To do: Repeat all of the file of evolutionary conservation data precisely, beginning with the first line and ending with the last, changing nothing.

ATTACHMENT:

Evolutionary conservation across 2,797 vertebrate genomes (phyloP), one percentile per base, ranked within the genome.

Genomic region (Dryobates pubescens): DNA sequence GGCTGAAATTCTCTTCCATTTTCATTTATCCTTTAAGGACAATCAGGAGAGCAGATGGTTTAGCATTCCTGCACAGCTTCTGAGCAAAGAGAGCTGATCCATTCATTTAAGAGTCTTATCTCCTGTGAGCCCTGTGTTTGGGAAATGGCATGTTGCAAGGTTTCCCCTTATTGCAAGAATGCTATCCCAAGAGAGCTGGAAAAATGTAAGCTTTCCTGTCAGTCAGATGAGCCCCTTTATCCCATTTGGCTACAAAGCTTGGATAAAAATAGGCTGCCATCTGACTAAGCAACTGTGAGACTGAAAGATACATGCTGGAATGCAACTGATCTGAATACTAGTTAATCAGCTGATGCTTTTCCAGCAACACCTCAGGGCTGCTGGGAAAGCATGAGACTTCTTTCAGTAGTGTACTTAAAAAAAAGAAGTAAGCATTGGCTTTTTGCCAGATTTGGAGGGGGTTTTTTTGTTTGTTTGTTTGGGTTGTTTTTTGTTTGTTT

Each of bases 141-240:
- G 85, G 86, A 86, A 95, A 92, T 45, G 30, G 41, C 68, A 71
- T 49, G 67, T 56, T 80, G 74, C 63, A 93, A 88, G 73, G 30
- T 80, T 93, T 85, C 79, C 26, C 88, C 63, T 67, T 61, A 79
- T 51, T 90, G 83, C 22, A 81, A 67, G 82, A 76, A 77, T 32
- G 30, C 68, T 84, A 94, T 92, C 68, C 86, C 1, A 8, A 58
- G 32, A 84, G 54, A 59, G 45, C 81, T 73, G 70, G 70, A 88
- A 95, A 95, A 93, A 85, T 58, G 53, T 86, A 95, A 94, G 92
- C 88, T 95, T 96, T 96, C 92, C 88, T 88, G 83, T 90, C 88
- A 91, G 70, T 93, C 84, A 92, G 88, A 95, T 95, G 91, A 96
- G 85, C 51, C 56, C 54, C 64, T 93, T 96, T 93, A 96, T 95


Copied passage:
Evolutionary conservation across 2,797 vertebrate genomes (phyloP), one percentile per base, ranked within the genome.

Genomic region (Dryobates pubescens): DNA sequence GGCTGAAATTCTCTTCCATTTTCATTTATCCTTTAAGGACAATCAGGAGAGCAGATGGTTTAGCATTCCTGCACAGCTTCTGAGCAAAGAGAGCTGATCCATTCATTTAAGAGTCTTATCTCCTGTGAGCCCTGTGTTTGGGAAATGGCATGTTGCAAGGTTTCCCCTTATTGCAAGAATGCTATCCCAAGAGAGCTGGAAAAATGTAAGCTTTCCTGTCAGTCAGATGAGCCCCTTTATCCCATTTGGCTACAAAGCTTGGATAAAAATAGGCTGCCATCTGACTAAGCAACTGTGAGACTGAAAGATACATGCTGGAATGCAACTGATCTGAATACTAGTTAATCAGCTGATGCTTTTCCAGCAACACCTCAGGGCTGCTGGGAAAGCATGAGACTTCTTTCAGTAGTGTACTTAAAAAAAAGAAGTAAGCATTGGCTTTTTGCCAGATTTGGAGGGGGTTTTTTTGTTTGTTTGTTTGGGTTGTTTTTTGTTTGTTT

Each of bases 141-240:
- G 85, G 86, A 86, A 95, A 92, T 45, G 30, G 41, C 68, A 71
- T 49, G 67, T 56, T 80, G 74, C 63, A 93, A 88, G 73, G 30
- T 80, T 93, T 85, C 79, C 26, C 88, C 63, T 67, T 61, A 79
- T 51, T 90, G 83, C 22, A 81, A 67, G 82, A 76, A 77, T 32
- G 30, C 68, T 84, A 94, T 92, C 68, C 86, C 1, A 8, A 58
- G 32, A 84, G 54, A 59, G 45, C 81, T 73, G 70, G 70, A 88
- A 95, A 95, A 93, A 85, T 58, G 53, T 86, A 95, A 94, G 92
- C 88, T 95, T 96, T 96, C 92, C 88, T 88, G 83, T 90, C 88
- A 91, G 70, T 93, C 84, A 92, G 88, A 95, T 95, G 91, A 96
- G 85, C 51, C 56, C 54, C 64, T 93, T 96, T 93, A 96, T 95